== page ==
I don't think any of us have ever felt that the point is to be"postmodern." I think we'd all agree the point is to be faithful to God, and trying to understand the times is an important part of faithfulness and mission.
So, speaking for myself, I've never wanted to be a postmodern reflection. I've wanted to be a reflection of God's grace in whatever contexts I find myself: modern, postmodern, whatever. Sadly I've been caricatured, as have a number of my friends like Len Sweet or Doug Pagit or Stanley Grenz, as if I believed postmodernism itself was the Good News, which is ridiculous.
I also sense in your question an assumption that the 1960's Mainline churches represent a terrible disaster story that we should diligently avoid. We should be sure we're talking about the same thing when we bring up 1960's Mainline churches. For example, I'd be proud to have been part of the 1960's Mainline story that sided with Dr. King on behalf of his vision of the "beloved community" and against segregation. Personally, I would much rather have been on the side of those who helped bring the war in Vietnam to an end instead of those who tried to prolong it. But I wouldn't want to be part of the Mainline story that endorsed the"God is dead" movement; that was preoccupied with its own internal institutional bureaucracy, or that seemed to lose its sense of identity and message and mission in the rush of political engagement - that sifted the rich recipe of the gospel through the colander ofEnlightenment assumptions, or that substituted voter registration for prayer and evangelism - each of which had something to do with several ensuing decades of decline in numbers and vitality.
I actually think there are several ways to tell the story of Mainline decline, andEvangelicals like to tell one of them, Mainliners another, but probably nobody is telling the more interesting ones. I should add that for a lot of the people I'm around, the 1960's are what the 1940's or 1930's are for me – a decade or two before I was born, in 1956. What was formative for me is ancient history for a lot of the people around me. Many of my younger friends have no memory of the modernist-fundamentalist debates, for example. Their whole conscious life has been lived in the era of the uncontested dominance of the Religious Right. For them, worrying about Mainline liberalism is like worrying about the Viet Cong. That's part of a battle that's long gone.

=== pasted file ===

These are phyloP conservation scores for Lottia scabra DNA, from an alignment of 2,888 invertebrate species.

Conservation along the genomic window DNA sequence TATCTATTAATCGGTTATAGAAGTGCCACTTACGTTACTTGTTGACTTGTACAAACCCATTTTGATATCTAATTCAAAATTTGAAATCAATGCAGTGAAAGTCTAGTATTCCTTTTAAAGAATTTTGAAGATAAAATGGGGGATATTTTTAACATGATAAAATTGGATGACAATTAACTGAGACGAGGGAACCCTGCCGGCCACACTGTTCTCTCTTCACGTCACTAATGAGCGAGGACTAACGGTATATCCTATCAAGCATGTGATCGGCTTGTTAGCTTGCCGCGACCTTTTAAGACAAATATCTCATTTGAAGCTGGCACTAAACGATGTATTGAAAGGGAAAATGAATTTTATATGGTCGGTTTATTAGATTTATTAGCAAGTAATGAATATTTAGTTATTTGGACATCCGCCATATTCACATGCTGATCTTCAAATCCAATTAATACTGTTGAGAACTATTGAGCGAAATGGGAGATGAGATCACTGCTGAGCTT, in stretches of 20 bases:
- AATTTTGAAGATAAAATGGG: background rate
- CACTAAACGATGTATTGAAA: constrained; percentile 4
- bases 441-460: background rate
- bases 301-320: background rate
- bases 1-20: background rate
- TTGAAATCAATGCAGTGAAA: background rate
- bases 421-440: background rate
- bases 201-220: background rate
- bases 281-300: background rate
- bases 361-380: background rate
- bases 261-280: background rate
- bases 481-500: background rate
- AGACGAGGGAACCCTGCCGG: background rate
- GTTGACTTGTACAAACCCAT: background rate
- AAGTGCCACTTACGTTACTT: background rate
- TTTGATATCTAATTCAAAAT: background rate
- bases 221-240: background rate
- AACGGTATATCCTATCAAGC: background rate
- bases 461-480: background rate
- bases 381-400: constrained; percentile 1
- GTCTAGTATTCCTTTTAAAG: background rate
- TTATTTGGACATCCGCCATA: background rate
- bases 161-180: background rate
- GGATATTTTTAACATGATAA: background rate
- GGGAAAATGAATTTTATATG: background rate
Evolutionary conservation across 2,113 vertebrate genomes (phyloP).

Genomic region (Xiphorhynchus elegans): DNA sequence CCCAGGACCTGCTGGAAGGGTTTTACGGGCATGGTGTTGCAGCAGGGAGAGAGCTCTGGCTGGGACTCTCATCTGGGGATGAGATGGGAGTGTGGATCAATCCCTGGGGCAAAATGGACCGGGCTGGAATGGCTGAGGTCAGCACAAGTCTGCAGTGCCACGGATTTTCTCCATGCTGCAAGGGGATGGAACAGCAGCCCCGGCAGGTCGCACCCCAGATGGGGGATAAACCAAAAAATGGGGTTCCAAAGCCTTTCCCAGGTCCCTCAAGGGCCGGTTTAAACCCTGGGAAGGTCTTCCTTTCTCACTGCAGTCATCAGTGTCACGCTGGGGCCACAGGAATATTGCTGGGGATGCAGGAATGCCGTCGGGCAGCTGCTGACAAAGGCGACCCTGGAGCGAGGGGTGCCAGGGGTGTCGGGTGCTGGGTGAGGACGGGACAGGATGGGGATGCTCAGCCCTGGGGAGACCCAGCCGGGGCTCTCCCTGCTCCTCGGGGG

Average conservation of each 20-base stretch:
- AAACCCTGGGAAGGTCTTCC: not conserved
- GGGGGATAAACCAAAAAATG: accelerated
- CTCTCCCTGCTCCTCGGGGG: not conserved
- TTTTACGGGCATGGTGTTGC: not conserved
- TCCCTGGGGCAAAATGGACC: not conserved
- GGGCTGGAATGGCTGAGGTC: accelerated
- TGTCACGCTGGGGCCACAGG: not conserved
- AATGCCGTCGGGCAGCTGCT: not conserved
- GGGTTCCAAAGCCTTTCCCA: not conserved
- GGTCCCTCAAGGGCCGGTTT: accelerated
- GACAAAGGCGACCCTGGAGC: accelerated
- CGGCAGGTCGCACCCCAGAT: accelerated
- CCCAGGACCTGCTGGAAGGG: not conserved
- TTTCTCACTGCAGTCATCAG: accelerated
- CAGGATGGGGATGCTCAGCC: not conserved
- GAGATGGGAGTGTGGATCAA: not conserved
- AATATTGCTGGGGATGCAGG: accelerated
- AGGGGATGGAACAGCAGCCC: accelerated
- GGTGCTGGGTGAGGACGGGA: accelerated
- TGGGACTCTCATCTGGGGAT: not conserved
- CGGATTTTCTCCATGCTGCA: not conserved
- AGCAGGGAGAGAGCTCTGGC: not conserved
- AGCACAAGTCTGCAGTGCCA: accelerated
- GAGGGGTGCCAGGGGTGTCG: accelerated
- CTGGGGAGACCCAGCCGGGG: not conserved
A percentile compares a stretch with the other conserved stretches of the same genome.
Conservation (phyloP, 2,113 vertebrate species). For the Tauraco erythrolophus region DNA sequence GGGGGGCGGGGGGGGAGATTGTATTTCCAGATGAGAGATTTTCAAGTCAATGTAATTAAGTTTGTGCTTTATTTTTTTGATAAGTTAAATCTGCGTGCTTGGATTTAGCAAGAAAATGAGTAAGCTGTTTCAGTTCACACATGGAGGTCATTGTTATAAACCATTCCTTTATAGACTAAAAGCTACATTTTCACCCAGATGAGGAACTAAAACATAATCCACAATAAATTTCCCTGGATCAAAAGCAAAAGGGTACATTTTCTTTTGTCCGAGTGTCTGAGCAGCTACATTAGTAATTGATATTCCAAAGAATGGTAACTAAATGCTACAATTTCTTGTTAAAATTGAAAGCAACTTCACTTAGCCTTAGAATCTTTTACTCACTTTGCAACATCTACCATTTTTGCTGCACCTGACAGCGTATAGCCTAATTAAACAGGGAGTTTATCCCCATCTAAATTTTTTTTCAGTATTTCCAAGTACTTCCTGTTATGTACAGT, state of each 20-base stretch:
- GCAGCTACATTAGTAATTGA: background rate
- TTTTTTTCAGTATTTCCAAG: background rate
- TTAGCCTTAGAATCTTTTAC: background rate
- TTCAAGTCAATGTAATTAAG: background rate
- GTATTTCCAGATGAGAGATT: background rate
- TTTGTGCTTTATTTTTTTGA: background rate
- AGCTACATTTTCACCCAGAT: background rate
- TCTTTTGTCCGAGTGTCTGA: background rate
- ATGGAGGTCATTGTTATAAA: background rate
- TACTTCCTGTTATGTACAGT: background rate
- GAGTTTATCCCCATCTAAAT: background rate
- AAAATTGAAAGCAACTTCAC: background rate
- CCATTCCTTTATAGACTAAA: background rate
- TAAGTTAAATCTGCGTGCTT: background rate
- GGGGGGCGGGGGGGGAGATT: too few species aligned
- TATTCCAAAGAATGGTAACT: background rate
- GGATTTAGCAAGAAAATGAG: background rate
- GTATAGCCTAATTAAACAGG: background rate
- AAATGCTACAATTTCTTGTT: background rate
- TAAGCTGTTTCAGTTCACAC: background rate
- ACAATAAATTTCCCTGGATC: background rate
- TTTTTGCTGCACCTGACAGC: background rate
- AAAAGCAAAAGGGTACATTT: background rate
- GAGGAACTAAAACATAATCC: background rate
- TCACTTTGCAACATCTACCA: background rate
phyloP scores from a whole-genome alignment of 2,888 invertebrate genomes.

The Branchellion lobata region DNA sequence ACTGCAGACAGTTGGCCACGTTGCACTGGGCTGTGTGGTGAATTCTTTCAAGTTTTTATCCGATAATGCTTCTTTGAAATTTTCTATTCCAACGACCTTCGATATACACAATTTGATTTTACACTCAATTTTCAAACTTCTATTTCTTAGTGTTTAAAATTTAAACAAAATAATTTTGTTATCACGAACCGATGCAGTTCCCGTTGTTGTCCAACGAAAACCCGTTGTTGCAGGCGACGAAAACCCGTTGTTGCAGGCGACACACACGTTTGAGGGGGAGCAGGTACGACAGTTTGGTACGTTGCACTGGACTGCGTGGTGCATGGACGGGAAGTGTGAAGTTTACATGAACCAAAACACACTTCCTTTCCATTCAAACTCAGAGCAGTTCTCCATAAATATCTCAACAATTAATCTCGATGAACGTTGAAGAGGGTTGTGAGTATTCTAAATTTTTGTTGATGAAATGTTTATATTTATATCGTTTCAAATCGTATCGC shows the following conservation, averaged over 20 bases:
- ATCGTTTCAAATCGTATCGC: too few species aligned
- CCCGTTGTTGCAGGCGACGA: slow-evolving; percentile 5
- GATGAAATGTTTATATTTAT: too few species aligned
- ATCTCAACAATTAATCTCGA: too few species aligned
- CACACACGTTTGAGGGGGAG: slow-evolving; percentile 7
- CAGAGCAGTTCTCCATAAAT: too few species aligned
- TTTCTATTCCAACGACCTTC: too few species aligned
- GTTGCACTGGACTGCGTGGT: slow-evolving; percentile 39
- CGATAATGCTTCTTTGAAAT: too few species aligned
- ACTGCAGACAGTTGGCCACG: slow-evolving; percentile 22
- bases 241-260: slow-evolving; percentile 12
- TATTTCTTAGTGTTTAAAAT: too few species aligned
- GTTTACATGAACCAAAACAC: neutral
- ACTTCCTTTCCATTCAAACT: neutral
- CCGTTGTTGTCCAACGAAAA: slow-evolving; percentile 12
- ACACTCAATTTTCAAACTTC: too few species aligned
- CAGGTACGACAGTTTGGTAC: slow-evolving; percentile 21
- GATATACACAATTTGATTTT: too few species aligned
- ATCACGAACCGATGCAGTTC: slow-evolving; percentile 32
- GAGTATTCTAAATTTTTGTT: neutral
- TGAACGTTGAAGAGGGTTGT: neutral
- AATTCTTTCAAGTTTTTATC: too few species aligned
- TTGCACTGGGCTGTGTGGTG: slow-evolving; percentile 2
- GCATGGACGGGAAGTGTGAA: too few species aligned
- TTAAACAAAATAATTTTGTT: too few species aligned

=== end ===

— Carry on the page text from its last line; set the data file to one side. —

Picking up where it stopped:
Of course, we need to realize that a resurgence of old ideologies is always possible – especially if the factors that contributed to their original growth aren't addressed. That would mean that unless poverty is addressed, Marxism always has a chance of resurging, or that unless religious obscurantism is addressed, liberalism has a chance of reviving.
That's why a lot of the people I'm around are concerned about another disaster story –the story of how Evangelicalism from the 1980's to the present became more or less synonymous with the Religious Right, so that the word "Evangelical" itself became known as the religion of aggressive neoconservatives in the Republican Party. In one sense, this could be seen as a real success story. Evangelicals came to such a place of power that they can claim to own the White House, both houses of Congress, and the Supreme Court. They're poised to enforce their agenda in a number of state governments along with the federal government, not to mention the rest of the world. In addition, they have huge influence in the media – both secular and religious.
But many of us feel that they have gained power at a terrible cost, and those Evangelicals who agree haven't been bold enough to speak up. So, nobody wants to repeat the 1960's Mainline trajectory of decline, but we aren't terribly excited about aiding and abetting the trajectory of the Religious Right either – actively or through our silence and complicity. And that's an understatement.
So that's why so many of us are, at some personal risk, pursuing a third option, instructed we hope by the strengths and weaknesses of both our mainline and Evangelical brothers and sisters in the last half-century.
Or maybe we accidentally used Selsun Blue instead of Baby Shampoo in the water, so it's burning Baby's skin. Or what if Baby's skin is simply getting all prune-like, and it's time to dry off?